An earthquake, tsunami or other natural disaster is unlikely to happen? And, of course, not to you? You don’t need to read further!
….Still here?

Then here’s a couple of facts: About 91 percent of us live in an area where a major natural disaster could occur. In ANY emergency, 80 percent of the people involved will be in denial of the situation and have to be told what to do, according to John Leach, author of Survival Psychology. 
Of that crowd in the emergency, 10 percent will do the wrong thing, and the other 10 percent will act rationally, based on the training they have acquired.
If you want to be a survivor, of any emergency situation, you have to start with knowledge and training.
Keep reading to learn what to carry, and how to get out of a high-rise office building during an earthquake!

Monday, February 14, 2011

Assemble a Red Cross Approved Emergency Evacuation Kit

Most of us live in an area where a natural disaster  is possible and probable!
Nobody wants to worry about possibly evacuating your home quickly, or having to grab a few important items and head out the door.
But the facts are grim: 91 percent of us live in an area that could be affected by a major natural disaster such as a flood, hurricane, tornado, earthquake, tsunami, forest fire or mudslide, and you could have to leave very quickly.
So if you have to evacuate suddenly – what is important to take along?
Don’t wait until the last minute – get ready now, to minimize the chaos of an emergency evacuation. Here are some suggestions on what to pack from the Red Cross and the Department of Homeland Security.

Saturday, February 12, 2011

Runner's Survival Kit Can Be A Lifesaver

Make a runner's survival kit.
Survival situations can happen when you least expect it, or in places where such a thing doesn’t make sense.
Maybe you’ve gotten into the habit  of taking a run in the same urban area every evening. Then, one evening, the endorphins kick in, and you decide to double the usual mileage. As darkness approaches, you realize you have to get back to the car before it gets really dark. You slip, twist your ankle and can’t move.
Or you might decide to go for a walk and just take off without thinking to tell someone where you went. You’re strolling along, relaxing and enjoying the iPod, and letting the stress from the office dissipate. Then, as it starts to get dark, you realize you’ve taken a wrong turn and are lost. And pretty soon, it will be pitch dark, and you can’t see the path.
Even if you are running and need to go light, you can still carry a survival kit. Here are some of the survival items you need to carry with you.

Friday, February 11, 2011

Carry Survival Gear In Your Pockets For Added Safety

These survival items can be carried at all times.
You could get dumped out of a canoe, thrown off a horse that runs away or be in a shopping mall or hotel when there is a power failure. In these cases, all you’ll have to work with is a survival mindset and the tools in your pockets or on your person.
But a little planning can help a lot if you make some basic survival tools part of your wardrobe. This is what I carry on a daily basis, and you can easily assemble your own kit, using my recommendations as a place to start.
Just remember: What works for me may not work for you and vice versa. Practice with your survival tools, become familiar how they work  and then, if you ever need to use them, it won't a big deal!

Use a Trash Bag as Part of Your Survival kit

I first noticed trash bag shelter use at an Iowa State University football game in the early 70s. The weather got really bad during the half, with snow, rain and wind.
But one row of die-hard Cyclones pulled out a roll of plastic trash bags, cut holes for their heads and arms, and weathered the storm. I don’t recall how the football team did!
Since then, I’ve taken shelter in trash bags on a variety of outdoor activities. Trash bags are particularly valuable on hunting trips, because a large bag gives you a place to lay meat while you’re butchering.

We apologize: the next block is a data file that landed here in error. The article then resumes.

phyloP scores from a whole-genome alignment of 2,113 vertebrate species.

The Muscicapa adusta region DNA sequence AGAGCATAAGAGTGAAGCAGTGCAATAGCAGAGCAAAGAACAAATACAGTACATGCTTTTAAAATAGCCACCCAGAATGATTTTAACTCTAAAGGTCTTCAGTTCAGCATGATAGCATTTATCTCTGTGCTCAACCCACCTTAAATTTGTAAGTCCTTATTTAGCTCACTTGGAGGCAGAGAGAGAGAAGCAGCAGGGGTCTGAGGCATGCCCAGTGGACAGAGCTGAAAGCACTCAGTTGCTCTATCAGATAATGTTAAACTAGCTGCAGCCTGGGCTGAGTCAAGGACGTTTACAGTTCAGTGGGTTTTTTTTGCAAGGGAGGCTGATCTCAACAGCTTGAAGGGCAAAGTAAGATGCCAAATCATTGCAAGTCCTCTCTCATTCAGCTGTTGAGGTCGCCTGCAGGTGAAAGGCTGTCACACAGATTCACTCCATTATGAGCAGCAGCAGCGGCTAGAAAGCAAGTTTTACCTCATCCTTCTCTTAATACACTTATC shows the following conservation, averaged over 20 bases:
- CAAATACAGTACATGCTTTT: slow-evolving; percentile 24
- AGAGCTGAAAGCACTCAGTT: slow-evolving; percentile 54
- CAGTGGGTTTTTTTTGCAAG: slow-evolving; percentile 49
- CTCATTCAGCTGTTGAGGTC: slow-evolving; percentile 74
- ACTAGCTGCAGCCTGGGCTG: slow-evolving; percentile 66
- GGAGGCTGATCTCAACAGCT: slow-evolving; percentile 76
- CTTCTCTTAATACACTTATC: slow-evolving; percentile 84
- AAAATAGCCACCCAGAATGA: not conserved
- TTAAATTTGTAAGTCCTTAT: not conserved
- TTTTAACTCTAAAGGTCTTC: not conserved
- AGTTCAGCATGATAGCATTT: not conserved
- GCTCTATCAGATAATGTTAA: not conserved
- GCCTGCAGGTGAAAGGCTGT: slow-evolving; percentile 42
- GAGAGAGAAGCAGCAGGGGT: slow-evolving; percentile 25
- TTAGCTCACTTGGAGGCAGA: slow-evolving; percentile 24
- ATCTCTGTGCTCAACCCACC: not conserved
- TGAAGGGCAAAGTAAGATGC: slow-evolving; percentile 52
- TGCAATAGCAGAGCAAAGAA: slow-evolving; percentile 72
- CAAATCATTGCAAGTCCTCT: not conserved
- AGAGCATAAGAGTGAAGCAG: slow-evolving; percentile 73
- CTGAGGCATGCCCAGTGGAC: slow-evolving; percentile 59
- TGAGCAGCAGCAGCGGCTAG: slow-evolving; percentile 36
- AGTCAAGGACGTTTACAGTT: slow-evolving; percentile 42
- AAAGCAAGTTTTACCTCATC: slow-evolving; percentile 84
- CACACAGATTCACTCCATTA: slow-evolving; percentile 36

Obviously, if you anticipate bad weather, be prepared for it, stay home or take along a  lightweight, four-season backpacking tent.
But you can adapt a trash bag into a very effective emergency shelter. Here is how to choose the right one for your survival kit and how to use it.

Make a Dutch Oven Part of Your Preparedness Survival Kit

These cast iron implements can be priceless!
During virtually any emergency, you will need a cooking tool that can bake, boil, fry and saute. And it should be able to function  with a variety of  heat sources, since electricity might be a variable!
My nomination for this wonder implement has been around for hundreds of years. It’s easy to find, cheap and effective.  Get a cast iron or aluminum Dutch oven. This cooking tool has a proven track record, and it can use virtually any heat source.
But you also need a bare bones list of implements to go with that Dutch oven. The most common questions asked by beginner Dutch oven users are: "What things do I need to actually use the oven?"
And then: "What items should I pack with the Dutch oven if I want to make it part of my car evacuation kit?" Here is what you need!

Make a Winter Survival Kit For Your Car

Travel can be very dangerous this time of year. Black ice, slippery pavement, high winds and blowing snow, or reduced visibility due to fog, rain and snow storms can all happen within a few miles. It doesn’t matter if you live in the Oregon high desert or the frigid Midwest. If  your car slips off the road in an isolated area, during a blizzard, a routine drive to visit the family can turn into a nightmare!
Winter survival can start by assembling a selection of easily-obtained items. Here are some suggestions!

Make an Altoids Tin Survival Kit

Learn how to make a pocket survival kit.
The Altoids tin survival kit is a small piece of a larger survival project, and it is by no means all you should carry for survival!!! But you need to have something in your pockets, in the event you are separated from your gear. (See related story.)
In January, 2007, I asked the late Dr. Jim Grenfell of Bend to help develop a survival kit that would fit into a standard Altoids mint tin. This pocket kit would be limited in size to an Altoids tin, and weigh about five ounces. (That’s about what an iPod weighs, or my wallet, depending on which side of payday we’re on!)
An incessant tinker, Grenfell, was also an Air Force combat veteran and graduate of three Air Force wilderness survival schools. I made an Altoid kit, too, and for the next several months, we added and subtracted gear, and tested, researched and refined the final kits.
The result is here.